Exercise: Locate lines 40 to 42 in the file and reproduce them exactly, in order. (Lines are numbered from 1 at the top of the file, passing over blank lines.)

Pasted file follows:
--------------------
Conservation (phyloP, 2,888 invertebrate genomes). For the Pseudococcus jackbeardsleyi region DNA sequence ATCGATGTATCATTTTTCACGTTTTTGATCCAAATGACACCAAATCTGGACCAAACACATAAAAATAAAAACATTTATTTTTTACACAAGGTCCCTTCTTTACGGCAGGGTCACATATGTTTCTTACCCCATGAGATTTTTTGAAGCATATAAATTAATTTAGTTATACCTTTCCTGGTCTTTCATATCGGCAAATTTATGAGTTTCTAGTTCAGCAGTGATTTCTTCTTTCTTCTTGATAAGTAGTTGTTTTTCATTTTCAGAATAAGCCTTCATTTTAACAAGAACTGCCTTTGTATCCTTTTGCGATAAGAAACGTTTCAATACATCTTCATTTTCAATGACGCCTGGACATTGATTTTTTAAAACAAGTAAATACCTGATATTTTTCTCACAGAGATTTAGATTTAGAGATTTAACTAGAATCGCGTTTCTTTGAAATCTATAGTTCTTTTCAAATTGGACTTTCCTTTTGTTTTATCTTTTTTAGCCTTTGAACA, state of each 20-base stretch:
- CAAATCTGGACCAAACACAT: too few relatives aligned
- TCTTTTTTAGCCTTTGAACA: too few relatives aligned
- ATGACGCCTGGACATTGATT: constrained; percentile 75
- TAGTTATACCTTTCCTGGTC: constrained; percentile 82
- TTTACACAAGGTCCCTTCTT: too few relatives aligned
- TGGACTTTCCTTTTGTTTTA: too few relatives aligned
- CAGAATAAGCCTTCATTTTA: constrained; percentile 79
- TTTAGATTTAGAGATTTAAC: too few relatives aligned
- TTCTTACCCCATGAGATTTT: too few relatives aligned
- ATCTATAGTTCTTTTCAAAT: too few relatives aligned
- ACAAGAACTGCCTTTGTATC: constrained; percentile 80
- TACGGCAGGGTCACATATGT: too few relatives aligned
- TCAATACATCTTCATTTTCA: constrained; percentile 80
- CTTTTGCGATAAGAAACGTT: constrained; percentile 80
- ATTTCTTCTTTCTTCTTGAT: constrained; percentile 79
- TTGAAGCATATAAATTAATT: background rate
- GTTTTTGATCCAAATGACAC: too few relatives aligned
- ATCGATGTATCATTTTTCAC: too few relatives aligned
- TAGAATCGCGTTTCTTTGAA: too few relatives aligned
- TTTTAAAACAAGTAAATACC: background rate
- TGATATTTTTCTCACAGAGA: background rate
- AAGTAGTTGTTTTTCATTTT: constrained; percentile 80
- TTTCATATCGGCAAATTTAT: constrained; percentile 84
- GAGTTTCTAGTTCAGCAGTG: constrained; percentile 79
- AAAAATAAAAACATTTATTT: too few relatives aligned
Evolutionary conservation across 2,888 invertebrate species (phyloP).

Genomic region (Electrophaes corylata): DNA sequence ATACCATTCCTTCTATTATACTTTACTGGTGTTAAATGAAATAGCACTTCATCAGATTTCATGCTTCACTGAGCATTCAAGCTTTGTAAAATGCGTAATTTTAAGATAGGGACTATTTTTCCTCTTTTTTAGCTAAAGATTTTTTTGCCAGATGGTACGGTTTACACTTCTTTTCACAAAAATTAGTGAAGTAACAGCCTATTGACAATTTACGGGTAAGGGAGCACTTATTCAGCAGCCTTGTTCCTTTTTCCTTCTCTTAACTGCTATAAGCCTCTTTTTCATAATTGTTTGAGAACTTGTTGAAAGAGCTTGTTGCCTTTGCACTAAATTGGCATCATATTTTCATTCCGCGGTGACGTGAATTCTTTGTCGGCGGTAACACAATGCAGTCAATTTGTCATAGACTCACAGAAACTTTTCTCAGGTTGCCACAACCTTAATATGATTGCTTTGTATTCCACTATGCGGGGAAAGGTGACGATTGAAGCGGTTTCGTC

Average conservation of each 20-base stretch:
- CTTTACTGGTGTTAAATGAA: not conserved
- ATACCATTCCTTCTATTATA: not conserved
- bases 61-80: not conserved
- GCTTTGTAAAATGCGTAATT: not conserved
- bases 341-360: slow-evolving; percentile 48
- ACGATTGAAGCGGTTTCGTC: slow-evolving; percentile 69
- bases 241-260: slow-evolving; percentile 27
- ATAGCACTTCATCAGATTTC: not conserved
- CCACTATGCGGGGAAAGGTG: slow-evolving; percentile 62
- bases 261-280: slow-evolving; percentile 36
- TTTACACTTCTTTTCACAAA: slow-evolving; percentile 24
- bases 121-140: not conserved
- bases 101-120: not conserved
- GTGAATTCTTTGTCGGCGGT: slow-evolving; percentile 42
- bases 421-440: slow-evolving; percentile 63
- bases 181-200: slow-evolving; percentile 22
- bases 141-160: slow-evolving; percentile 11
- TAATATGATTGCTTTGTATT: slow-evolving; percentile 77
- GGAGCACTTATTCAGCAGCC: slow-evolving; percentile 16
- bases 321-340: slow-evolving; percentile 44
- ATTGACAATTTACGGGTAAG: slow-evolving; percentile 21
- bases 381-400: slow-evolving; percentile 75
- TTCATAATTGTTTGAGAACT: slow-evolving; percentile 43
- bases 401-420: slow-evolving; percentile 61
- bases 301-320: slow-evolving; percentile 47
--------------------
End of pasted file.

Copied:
- TTTACACTTCTTTTCACAAA: slow-evolving; percentile 24
- bases 121-140: not conserved
- bases 101-120: not conserved